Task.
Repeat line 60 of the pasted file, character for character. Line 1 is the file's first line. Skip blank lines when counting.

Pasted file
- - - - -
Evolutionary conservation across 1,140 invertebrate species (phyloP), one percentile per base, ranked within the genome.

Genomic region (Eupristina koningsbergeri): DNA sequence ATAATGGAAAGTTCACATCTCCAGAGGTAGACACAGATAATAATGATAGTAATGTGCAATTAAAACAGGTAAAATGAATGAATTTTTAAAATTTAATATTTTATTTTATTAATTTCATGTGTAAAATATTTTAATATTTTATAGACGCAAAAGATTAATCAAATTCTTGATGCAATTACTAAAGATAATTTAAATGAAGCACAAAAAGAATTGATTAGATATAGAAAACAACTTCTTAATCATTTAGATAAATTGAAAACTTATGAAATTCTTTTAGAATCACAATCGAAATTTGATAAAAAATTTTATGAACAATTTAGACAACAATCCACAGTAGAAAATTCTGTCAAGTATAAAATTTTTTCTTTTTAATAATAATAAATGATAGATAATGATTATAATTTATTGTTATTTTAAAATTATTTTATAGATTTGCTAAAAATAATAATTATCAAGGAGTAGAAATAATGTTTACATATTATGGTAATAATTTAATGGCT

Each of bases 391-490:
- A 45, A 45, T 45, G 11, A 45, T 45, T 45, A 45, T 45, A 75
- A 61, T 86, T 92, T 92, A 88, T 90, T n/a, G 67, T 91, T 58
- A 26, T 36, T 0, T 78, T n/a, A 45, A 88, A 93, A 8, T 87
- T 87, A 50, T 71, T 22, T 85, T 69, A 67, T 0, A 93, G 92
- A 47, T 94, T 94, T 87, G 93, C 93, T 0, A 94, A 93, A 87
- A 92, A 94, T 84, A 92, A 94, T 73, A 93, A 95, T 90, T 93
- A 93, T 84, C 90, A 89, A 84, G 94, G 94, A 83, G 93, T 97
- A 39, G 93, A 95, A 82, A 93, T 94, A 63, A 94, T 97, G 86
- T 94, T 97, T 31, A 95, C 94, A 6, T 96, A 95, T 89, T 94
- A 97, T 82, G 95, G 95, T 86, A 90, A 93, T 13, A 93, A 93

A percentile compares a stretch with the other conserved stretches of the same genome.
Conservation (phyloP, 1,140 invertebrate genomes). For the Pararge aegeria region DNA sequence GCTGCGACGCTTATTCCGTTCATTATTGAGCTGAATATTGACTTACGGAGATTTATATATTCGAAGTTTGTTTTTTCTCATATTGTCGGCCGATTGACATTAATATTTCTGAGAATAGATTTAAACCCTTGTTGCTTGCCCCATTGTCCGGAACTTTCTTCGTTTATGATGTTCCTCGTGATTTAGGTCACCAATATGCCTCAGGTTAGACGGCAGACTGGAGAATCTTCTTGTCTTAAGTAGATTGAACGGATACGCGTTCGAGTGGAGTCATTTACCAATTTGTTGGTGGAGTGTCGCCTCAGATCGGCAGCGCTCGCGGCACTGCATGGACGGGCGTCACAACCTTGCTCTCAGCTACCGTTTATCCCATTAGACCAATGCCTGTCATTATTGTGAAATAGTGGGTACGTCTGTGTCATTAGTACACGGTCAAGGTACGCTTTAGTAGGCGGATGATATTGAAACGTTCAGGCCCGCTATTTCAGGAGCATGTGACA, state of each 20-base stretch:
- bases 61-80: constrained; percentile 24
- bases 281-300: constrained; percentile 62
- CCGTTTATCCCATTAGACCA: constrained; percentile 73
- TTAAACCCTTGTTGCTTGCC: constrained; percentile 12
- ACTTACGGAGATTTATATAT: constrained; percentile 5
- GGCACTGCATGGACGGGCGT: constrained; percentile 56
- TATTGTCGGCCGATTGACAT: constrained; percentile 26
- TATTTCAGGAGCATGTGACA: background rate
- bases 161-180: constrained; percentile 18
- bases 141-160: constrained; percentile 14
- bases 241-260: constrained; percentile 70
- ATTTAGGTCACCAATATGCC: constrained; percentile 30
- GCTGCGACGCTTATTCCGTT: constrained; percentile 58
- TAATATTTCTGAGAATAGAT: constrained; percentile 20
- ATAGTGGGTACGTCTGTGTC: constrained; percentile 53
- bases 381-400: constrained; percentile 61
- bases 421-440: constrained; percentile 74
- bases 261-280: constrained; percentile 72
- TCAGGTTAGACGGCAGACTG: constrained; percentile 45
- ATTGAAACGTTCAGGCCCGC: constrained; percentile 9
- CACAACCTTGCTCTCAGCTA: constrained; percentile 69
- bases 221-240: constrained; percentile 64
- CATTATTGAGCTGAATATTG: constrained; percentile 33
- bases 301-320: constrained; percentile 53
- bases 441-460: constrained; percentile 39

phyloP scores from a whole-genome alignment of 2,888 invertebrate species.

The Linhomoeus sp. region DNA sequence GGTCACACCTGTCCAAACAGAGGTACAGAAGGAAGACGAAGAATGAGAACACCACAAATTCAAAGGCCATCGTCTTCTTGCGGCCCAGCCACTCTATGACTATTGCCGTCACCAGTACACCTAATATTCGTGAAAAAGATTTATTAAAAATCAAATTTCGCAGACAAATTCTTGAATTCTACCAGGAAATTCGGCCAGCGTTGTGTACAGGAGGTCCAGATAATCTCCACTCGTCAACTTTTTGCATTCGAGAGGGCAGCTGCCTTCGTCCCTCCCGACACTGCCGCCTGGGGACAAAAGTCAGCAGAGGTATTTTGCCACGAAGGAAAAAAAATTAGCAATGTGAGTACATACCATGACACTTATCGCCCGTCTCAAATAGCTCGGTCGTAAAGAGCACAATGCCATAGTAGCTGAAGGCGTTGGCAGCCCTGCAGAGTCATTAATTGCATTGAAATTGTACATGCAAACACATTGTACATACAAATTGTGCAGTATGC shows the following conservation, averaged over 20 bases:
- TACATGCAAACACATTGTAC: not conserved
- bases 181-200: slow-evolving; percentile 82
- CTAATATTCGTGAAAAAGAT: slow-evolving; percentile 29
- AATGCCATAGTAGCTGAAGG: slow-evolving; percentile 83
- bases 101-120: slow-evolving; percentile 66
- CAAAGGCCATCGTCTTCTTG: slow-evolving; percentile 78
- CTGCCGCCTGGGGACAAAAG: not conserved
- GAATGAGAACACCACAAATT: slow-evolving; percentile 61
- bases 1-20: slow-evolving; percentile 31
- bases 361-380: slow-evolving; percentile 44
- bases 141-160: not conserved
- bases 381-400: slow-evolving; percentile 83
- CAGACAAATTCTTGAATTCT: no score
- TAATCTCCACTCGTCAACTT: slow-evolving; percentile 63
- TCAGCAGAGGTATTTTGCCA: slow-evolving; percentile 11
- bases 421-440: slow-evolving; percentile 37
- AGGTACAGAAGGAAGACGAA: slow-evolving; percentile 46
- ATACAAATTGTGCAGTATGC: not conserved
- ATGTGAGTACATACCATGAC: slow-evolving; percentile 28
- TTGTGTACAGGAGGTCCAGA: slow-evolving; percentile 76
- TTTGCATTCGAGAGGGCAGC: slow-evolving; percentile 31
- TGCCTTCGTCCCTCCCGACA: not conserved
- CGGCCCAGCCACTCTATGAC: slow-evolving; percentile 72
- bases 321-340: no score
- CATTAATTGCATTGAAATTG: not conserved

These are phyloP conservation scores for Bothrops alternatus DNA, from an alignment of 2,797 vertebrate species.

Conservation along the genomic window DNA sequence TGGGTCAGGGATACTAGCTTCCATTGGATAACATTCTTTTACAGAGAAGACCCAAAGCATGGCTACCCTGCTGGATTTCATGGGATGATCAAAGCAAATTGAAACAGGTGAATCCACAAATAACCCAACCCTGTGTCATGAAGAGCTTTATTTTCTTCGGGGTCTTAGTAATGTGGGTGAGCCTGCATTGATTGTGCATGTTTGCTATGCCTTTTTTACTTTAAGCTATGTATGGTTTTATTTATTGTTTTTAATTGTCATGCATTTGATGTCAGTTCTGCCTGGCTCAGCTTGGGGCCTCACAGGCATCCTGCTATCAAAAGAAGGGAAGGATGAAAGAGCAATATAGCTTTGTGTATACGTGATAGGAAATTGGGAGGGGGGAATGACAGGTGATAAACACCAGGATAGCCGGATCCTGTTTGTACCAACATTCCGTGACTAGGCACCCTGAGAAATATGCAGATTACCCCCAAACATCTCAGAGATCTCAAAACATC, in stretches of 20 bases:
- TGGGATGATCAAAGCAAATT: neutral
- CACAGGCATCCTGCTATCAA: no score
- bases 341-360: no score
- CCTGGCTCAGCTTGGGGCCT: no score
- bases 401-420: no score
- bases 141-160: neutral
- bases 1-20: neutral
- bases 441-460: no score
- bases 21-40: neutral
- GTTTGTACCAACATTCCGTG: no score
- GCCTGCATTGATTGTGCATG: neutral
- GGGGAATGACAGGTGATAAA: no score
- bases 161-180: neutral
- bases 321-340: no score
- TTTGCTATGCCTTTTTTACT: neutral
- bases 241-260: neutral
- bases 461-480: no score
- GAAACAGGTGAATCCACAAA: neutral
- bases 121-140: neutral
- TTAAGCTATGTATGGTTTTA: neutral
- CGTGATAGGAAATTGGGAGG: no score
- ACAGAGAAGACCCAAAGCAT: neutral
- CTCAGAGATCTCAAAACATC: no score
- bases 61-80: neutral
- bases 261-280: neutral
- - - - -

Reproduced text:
- ATACAAATTGTGCAGTATGC: not conserved